Destiny cost $500 million to develop, Activision made that back at launch

At this point it doesn’t really matter how you manage success, because the launch of Destiny has proven to be an huge hit. On top of launching all around the world without a single significant issue, Activision is reporting a day-one launch that pulled in $500 million.

Activision’s launch of Destiny is big on several levels. To start, the game pulled in half a billion dollars in sales in just one day. This means that not only was the game tremendously successful, but it shattered existing records for games sold in a digital format on games consoles. It’s also worth pointing out that Destiny cost roughly that same amount of money to make, which means when you add in marketing and extras, the game has more or less already paid for itself. This is a huge success financially, but perhaps even more impressive than sales is how well the launch was handled for users.

When a big game is launched nowadays, there’s an expectation that the first day isn’t going to be a great one. Maybe they are sold out by the time you hit the game shop after work, or the volume of users at midnight causes the servers to slow to a crawl or crash. Of course, there’s also that day-one patch to deal with. These are things we mostly have just come to expect from a major game launch, and for the most part we accept it because after that first day things are usually pretty great. The launch of Destiny marks what needs to be a turning point, resetting our expectations and welcoming a world where game launches aren’t terrible.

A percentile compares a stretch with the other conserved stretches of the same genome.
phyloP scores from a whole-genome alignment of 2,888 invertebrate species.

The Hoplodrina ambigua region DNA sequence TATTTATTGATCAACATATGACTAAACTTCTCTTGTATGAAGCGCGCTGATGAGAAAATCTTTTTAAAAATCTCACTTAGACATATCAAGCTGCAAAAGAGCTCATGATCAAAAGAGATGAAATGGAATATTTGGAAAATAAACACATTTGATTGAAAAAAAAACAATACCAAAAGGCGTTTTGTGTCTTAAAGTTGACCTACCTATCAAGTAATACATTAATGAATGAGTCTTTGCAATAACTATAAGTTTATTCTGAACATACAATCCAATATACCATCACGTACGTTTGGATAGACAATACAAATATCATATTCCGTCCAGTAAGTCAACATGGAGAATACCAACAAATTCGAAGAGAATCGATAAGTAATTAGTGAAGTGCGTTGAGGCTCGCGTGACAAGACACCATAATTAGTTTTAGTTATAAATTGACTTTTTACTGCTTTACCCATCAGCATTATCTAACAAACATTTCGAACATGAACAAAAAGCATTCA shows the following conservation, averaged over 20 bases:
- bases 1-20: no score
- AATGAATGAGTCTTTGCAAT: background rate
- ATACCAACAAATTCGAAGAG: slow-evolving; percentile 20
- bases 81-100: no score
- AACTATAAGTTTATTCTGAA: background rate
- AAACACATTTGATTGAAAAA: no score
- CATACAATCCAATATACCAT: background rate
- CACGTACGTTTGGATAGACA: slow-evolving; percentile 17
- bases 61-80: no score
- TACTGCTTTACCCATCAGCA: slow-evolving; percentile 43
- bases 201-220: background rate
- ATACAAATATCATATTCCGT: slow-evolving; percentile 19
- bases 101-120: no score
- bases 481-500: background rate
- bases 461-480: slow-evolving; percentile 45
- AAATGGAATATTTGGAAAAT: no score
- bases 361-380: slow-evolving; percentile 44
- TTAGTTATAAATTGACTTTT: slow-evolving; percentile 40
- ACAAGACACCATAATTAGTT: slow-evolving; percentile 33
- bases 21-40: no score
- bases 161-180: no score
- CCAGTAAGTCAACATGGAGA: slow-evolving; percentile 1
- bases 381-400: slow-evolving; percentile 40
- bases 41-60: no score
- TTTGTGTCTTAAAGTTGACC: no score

Destiny Voidwalker

If you walk into most games stores right now, you’ll see Destiny on the shelf. The game is available digitally, and worldwide the Destiny servers have done a great job handling the first wave of players. Aside from a few minor hiccups that toss individual players back to the main menu temporarily, there have been no real complaints regarding the quality of Destiny gameplay. Xbox Live and PSN have also held up well, which is also a huge deal when you consider the load these systems must be under. It’s clear that everyone involved in the launch of Destiny learned from the alpha and beta releases of the game and were prepared for the launch.

Destiny has managed to be a huge success without all of the usual day one negativity that surrounds a major game launch. This is something that should be celebrated, and pointed to as the new golden standard for big game launches. We know it is possible, and that should make the future of major game launches even better.


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